And he said to them, "Take heed, and beware of all covetousness; for a man's life does not consist in the abundance of his possessions."
The other day on the radio I heard Robert Reich, who was Secretary of Labor under President Bill Clinton and is now a professor at UC Berkeley, compare the current economic situation in the United States to the situation that led to the Great Depression.  Both in 1929 and in 2007 the top 1% of America took home about 23.5% of the nation’s income. Reich says on his blog at http://robertreich.org, “A record share of the nation’s income [is] going to the top, leaving the vast middle without enough purchasing power to get the economy moving.”  He said in the radio broadcast that wealthier people speculated in land, commodities, and stock. There was a lot more to it, and Mr. Reich explained it all much more clearly than I ever could, but it piqued my interest.
If you could look at our bank statement or income tax return it would be apparent that my spouse and I are far from wealthy. Still, though, we are fortunate to have good medical coverage, the means to pay our mortgage and meet our other financial responsibilities, and enough “discretionary income” to enjoy luxuries like cable t.v., movies, and dinner out. We have a little money in stocks for our retirement and a very small amount in savings. We are people who try to be faithful to our God; what, then, is an appropriate Christian attitude toward the economy?
Based on a concept laid out in Leviticus , in 1998 the National Council of Churches adopted the “Jubilee 2000” resolution which, among other things:
[Urged] the United States government to use its leadership in the international community to support and promote debt cancellation for impoverished countries that reduces poverty, and restores economic and environmental justice for people who have borne the major burden of their countries' indebtedness.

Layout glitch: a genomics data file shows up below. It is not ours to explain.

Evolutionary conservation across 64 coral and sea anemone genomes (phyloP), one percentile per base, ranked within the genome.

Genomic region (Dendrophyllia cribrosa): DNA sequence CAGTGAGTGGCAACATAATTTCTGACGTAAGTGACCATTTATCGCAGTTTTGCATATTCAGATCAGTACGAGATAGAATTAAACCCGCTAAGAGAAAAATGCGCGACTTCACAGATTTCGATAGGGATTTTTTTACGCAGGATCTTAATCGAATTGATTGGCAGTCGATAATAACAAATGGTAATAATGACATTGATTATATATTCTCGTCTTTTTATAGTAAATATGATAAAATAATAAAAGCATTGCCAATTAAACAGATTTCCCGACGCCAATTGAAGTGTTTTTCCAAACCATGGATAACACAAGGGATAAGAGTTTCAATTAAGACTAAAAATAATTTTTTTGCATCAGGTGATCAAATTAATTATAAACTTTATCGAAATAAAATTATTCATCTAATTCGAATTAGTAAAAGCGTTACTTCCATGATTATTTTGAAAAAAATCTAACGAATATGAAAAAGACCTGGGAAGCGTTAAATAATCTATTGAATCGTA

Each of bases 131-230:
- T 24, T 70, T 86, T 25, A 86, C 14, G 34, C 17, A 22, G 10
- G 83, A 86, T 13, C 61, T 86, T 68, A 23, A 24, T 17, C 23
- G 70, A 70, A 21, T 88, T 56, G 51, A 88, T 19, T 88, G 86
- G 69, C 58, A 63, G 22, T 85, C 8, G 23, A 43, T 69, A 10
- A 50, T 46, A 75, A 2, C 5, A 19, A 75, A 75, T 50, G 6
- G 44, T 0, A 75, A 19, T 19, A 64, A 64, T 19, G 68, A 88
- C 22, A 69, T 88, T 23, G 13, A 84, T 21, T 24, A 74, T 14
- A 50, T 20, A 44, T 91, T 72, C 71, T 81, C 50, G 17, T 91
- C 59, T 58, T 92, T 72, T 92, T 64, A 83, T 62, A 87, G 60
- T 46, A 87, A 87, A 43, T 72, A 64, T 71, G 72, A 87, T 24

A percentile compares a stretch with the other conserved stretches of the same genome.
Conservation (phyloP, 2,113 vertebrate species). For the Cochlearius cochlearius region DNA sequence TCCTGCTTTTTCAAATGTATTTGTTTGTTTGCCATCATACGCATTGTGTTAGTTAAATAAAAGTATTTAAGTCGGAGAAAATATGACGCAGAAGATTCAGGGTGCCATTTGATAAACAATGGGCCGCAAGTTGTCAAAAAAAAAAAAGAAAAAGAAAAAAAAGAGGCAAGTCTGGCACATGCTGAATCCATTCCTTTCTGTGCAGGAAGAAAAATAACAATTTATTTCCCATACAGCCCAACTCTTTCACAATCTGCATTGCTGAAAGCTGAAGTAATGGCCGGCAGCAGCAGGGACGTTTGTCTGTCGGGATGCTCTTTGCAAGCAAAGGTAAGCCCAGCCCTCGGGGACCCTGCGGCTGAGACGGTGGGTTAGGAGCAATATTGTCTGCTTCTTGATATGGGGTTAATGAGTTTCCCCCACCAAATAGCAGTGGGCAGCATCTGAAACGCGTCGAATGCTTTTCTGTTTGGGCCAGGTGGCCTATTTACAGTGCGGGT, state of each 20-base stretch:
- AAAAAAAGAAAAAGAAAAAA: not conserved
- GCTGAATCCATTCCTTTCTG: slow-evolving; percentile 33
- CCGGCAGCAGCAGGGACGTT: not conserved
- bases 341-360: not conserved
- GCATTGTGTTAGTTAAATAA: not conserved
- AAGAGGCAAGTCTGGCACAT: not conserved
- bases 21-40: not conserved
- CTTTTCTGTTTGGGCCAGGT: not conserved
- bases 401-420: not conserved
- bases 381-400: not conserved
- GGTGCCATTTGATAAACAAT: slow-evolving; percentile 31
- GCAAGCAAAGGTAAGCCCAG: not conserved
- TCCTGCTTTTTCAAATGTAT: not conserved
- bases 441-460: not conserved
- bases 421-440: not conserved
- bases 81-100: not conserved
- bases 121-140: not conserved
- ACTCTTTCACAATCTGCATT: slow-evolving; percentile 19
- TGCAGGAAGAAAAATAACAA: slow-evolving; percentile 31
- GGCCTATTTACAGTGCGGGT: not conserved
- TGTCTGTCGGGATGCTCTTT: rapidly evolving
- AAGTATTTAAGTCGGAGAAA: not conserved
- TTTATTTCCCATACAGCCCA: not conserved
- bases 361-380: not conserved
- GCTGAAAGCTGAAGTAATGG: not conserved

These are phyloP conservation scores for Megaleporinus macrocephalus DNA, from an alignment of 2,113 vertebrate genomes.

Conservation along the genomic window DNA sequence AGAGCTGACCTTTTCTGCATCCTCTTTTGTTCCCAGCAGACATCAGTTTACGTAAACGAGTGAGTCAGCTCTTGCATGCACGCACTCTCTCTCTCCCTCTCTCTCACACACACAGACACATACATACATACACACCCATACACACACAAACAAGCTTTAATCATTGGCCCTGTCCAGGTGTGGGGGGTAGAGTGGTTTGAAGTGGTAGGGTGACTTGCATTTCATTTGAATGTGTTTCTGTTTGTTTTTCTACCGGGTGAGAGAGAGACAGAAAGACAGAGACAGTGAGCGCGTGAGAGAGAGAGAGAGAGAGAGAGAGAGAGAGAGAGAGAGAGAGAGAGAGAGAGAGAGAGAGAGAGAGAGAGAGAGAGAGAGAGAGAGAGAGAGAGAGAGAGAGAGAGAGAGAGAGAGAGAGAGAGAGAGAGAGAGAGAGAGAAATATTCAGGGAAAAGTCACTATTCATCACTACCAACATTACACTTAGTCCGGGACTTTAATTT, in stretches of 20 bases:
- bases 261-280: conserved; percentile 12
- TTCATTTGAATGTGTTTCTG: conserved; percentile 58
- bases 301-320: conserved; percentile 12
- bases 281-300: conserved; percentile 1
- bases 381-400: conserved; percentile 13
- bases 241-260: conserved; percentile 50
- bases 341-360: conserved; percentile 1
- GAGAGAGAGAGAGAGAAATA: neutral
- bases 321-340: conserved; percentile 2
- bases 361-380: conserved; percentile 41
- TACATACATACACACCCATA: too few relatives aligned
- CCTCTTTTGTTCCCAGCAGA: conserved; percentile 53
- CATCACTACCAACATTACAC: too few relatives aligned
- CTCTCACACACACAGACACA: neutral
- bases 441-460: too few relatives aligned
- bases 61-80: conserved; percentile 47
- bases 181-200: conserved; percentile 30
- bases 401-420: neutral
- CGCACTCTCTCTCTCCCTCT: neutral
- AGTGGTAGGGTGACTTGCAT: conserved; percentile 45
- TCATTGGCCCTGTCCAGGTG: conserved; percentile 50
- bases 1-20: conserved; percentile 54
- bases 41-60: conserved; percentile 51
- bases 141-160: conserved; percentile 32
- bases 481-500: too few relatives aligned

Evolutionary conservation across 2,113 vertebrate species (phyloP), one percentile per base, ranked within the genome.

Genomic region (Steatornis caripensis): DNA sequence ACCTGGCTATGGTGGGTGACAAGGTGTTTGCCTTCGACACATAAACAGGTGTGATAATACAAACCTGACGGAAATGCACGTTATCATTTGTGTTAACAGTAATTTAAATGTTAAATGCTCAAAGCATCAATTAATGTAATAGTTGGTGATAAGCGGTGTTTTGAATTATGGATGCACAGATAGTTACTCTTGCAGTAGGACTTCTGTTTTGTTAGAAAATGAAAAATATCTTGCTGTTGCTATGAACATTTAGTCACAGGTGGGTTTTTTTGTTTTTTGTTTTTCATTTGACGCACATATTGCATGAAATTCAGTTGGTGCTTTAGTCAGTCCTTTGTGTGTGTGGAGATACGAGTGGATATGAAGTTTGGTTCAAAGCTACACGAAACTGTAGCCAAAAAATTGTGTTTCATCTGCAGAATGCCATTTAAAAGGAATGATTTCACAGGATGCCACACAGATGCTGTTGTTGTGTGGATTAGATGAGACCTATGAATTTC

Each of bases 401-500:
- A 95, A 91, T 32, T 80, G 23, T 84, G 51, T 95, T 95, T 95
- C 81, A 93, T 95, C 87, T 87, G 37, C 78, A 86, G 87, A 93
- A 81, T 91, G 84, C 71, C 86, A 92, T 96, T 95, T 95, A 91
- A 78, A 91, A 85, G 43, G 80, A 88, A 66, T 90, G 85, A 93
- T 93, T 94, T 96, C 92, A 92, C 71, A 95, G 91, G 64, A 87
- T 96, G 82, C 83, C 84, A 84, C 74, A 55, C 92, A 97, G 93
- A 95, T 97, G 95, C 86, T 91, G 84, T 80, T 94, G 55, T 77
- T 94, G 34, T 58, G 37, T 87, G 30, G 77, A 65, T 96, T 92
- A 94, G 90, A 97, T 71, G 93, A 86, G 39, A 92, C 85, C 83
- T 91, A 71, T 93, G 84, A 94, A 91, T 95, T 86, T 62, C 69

I think Jesus would have approved; he did, after all, teach us to pray, “And forgive us our debts as we also have forgiven our debtors.”  While we sometimes interpret this line of the prayer as a metaphor, the word translated “debt” in this passage is the same as that used later in the parable about the servant who was forgiven what he owed.
Some would argue that people are entitled to accumulate wealth and shouldn’t be expected to “carry” those who haven’t worked as hard or are somehow otherwise not as wealthy. Never mind that we don’t have a level playing field; Jesus also told a parable about laborers who were hired throughout the day and all paid the same wage, even though some had worked longer hours than others. 
Finally, in the Acts of the Apostles we’re told, “Now the company of those who believed were of one heart and soul, and no one said that any of the things which he possessed was his own, but they had everything in common.” 
Maybe these are stories we Christians need to remember, regardless of whether we are rich or poor or part of the rapidly-shrinking middle class.
 Robert Reich. October 1, 2010 at First Congregational Church of Berkeley. Broadcast October 6, 2010 on Letters to Washington, KPFK (Pacifica Radio).
 Robert Reich. “Another horrible jobs report – and why the great jobs recession continues.” October 8, 2010. Robertreich.org. Accessed October 8, 2010.
 Especially see Leviticus 25.
 National Council of the Churches of Christ in the U.S.A. “Resolution on the Jubilee 2000 Campaign to Cancel the Unsustainable International Debt of Highly Indebted Poor Countries.” Adopted November 12, 1998. http://www.ncccusa.org/98ga/jubres.html. Accessed October 8, 2010.
 Matthew 6:12, RSV.
 Matthew 18:30, RSV.
 Acts 4:32, RSV.